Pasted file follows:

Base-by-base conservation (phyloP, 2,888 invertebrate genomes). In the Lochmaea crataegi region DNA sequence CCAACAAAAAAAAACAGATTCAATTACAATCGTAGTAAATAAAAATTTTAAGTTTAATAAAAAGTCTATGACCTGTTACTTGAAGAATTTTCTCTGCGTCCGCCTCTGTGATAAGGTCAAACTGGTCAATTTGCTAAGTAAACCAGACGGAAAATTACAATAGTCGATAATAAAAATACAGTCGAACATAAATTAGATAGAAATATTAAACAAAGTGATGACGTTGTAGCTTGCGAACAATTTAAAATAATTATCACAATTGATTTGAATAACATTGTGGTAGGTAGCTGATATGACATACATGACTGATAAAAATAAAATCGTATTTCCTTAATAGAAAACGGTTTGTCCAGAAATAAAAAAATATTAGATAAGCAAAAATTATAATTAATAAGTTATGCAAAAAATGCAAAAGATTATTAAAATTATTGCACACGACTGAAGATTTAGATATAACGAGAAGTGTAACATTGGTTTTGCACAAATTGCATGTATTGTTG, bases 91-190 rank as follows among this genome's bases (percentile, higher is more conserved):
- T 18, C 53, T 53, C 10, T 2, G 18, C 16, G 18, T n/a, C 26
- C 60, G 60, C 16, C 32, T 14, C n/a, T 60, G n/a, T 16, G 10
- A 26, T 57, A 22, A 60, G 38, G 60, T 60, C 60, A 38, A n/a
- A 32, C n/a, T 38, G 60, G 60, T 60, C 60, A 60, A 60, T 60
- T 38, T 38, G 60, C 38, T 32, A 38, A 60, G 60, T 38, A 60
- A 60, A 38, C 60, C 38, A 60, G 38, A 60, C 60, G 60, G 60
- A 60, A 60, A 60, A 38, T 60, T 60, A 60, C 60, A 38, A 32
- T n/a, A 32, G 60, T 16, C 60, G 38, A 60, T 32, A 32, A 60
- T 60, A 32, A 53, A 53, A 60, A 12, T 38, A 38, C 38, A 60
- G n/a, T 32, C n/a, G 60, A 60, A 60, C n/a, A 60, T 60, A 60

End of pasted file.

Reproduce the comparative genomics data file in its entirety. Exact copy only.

Base-by-base conservation (phyloP, 2,888 invertebrate genomes). In the Lochmaea crataegi region DNA sequence CCAACAAAAAAAAACAGATTCAATTACAATCGTAGTAAATAAAAATTTTAAGTTTAATAAAAAGTCTATGACCTGTTACTTGAAGAATTTTCTCTGCGTCCGCCTCTGTGATAAGGTCAAACTGGTCAATTTGCTAAGTAAACCAGACGGAAAATTACAATAGTCGATAATAAAAATACAGTCGAACATAAATTAGATAGAAATATTAAACAAAGTGATGACGTTGTAGCTTGCGAACAATTTAAAATAATTATCACAATTGATTTGAATAACATTGTGGTAGGTAGCTGATATGACATACATGACTGATAAAAATAAAATCGTATTTCCTTAATAGAAAACGGTTTGTCCAGAAATAAAAAAATATTAGATAAGCAAAAATTATAATTAATAAGTTATGCAAAAAATGCAAAAGATTATTAAAATTATTGCACACGACTGAAGATTTAGATATAACGAGAAGTGTAACATTGGTTTTGCACAAATTGCATGTATTGTTG, bases 91-190 rank as follows among this genome's bases (percentile, higher is more conserved):
- T 18, C 53, T 53, C 10, T 2, G 18, C 16, G 18, T n/a, C 26
- C 60, G 60, C 16, C 32, T 14, C n/a, T 60, G n/a, T 16, G 10
- A 26, T 57, A 22, A 60, G 38, G 60, T 60, C 60, A 38, A n/a
- A 32, C n/a, T 38, G 60, G 60, T 60, C 60, A 60, A 60, T 60
- T 38, T 38, G 60, C 38, T 32, A 38, A 60, G 60, T 38, A 60
- A 60, A 38, C 60, C 38, A 60, G 38, A 60, C 60, G 60, G 60
- A 60, A 60, A 60, A 38, T 60, T 60, A 60, C 60, A 38, A 32
- T n/a, A 32, G 60, T 16, C 60, G 38, A 60, T 32, A 32, A 60
- T 60, A 32, A 53, A 53, A 60, A 12, T 38, A 38, C 38, A 60
- G n/a, T 32, C n/a, G 60, A 60, A 60, C n/a, A 60, T 60, A 60